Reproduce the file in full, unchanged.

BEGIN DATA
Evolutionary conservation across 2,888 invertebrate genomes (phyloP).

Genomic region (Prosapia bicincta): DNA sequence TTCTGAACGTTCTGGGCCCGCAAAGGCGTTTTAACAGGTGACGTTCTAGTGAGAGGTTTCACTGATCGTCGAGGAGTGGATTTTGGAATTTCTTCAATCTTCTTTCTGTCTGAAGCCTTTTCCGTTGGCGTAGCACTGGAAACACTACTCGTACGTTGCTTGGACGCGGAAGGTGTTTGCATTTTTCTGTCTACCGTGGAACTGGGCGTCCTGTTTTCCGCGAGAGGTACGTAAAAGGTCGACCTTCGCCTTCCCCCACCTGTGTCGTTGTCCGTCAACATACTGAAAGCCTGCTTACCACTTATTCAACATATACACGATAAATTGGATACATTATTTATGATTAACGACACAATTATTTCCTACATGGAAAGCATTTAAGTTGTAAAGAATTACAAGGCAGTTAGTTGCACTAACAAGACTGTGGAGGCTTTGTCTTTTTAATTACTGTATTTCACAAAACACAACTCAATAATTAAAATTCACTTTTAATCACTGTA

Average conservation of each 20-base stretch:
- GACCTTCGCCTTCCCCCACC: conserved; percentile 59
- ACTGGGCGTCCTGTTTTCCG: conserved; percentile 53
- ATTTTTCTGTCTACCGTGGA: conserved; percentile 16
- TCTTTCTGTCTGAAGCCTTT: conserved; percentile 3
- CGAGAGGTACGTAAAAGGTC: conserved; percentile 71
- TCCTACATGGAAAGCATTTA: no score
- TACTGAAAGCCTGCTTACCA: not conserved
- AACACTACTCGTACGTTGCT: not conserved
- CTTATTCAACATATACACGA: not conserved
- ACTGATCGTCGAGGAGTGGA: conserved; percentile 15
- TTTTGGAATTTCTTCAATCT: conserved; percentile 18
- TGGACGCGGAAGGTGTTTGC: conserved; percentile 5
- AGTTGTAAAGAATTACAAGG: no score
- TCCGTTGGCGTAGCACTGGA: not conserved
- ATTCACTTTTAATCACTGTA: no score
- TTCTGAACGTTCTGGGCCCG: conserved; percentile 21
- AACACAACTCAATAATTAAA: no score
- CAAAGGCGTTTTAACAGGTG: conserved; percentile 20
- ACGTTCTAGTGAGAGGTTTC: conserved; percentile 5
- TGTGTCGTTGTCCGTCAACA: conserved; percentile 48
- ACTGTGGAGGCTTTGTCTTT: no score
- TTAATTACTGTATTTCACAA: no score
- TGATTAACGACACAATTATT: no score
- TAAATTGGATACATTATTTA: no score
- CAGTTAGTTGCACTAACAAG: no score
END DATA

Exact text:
Evolutionary conservation across 2,888 invertebrate genomes (phyloP).

Genomic region (Prosapia bicincta): DNA sequence TTCTGAACGTTCTGGGCCCGCAAAGGCGTTTTAACAGGTGACGTTCTAGTGAGAGGTTTCACTGATCGTCGAGGAGTGGATTTTGGAATTTCTTCAATCTTCTTTCTGTCTGAAGCCTTTTCCGTTGGCGTAGCACTGGAAACACTACTCGTACGTTGCTTGGACGCGGAAGGTGTTTGCATTTTTCTGTCTACCGTGGAACTGGGCGTCCTGTTTTCCGCGAGAGGTACGTAAAAGGTCGACCTTCGCCTTCCCCCACCTGTGTCGTTGTCCGTCAACATACTGAAAGCCTGCTTACCACTTATTCAACATATACACGATAAATTGGATACATTATTTATGATTAACGACACAATTATTTCCTACATGGAAAGCATTTAAGTTGTAAAGAATTACAAGGCAGTTAGTTGCACTAACAAGACTGTGGAGGCTTTGTCTTTTTAATTACTGTATTTCACAAAACACAACTCAATAATTAAAATTCACTTTTAATCACTGTA

Average conservation of each 20-base stretch:
- GACCTTCGCCTTCCCCCACC: conserved; percentile 59
- ACTGGGCGTCCTGTTTTCCG: conserved; percentile 53
- ATTTTTCTGTCTACCGTGGA: conserved; percentile 16
- TCTTTCTGTCTGAAGCCTTT: conserved; percentile 3
- CGAGAGGTACGTAAAAGGTC: conserved; percentile 71
- TCCTACATGGAAAGCATTTA: no score
- TACTGAAAGCCTGCTTACCA: not conserved
- AACACTACTCGTACGTTGCT: not conserved
- CTTATTCAACATATACACGA: not conserved
- ACTGATCGTCGAGGAGTGGA: conserved; percentile 15
- TTTTGGAATTTCTTCAATCT: conserved; percentile 18
- TGGACGCGGAAGGTGTTTGC: conserved; percentile 5
- AGTTGTAAAGAATTACAAGG: no score
- TCCGTTGGCGTAGCACTGGA: not conserved
- ATTCACTTTTAATCACTGTA: no score
- TTCTGAACGTTCTGGGCCCG: conserved; percentile 21
- AACACAACTCAATAATTAAA: no score
- CAAAGGCGTTTTAACAGGTG: conserved; percentile 20
- ACGTTCTAGTGAGAGGTTTC: conserved; percentile 5
- TGTGTCGTTGTCCGTCAACA: conserved; percentile 48
- ACTGTGGAGGCTTTGTCTTT: no score
- TTAATTACTGTATTTCACAA: no score
- TGATTAACGACACAATTATT: no score
- TAAATTGGATACATTATTTA: no score
- CAGTTAGTTGCACTAACAAG: no score